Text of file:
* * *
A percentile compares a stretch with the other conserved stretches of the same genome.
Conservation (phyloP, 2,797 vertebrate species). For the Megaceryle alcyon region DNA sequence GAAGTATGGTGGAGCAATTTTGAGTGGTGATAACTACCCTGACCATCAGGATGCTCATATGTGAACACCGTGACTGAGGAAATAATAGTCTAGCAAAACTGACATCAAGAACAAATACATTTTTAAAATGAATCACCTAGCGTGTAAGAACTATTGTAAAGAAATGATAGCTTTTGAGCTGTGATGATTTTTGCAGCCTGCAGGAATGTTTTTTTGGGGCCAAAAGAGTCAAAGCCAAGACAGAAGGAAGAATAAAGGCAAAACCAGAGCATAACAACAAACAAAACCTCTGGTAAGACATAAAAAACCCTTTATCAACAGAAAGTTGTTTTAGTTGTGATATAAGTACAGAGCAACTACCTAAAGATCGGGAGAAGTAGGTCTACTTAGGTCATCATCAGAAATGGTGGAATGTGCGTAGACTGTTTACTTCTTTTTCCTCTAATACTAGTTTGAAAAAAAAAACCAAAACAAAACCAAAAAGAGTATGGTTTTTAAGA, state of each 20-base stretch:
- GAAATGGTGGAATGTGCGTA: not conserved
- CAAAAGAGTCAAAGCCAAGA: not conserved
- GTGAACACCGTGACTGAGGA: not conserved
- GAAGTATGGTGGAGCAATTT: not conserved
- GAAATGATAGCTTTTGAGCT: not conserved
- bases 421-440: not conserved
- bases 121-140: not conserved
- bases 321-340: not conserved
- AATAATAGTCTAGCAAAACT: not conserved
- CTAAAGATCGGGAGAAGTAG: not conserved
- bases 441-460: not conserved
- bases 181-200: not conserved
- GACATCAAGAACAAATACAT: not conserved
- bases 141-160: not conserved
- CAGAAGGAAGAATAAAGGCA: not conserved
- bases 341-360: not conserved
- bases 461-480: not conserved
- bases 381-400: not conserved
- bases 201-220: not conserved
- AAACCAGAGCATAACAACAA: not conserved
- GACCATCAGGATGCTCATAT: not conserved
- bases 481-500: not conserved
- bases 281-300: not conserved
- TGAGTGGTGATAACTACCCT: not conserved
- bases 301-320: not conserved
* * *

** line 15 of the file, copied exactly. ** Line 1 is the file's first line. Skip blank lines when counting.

- GACATCAAGAACAAATACAT: not conserved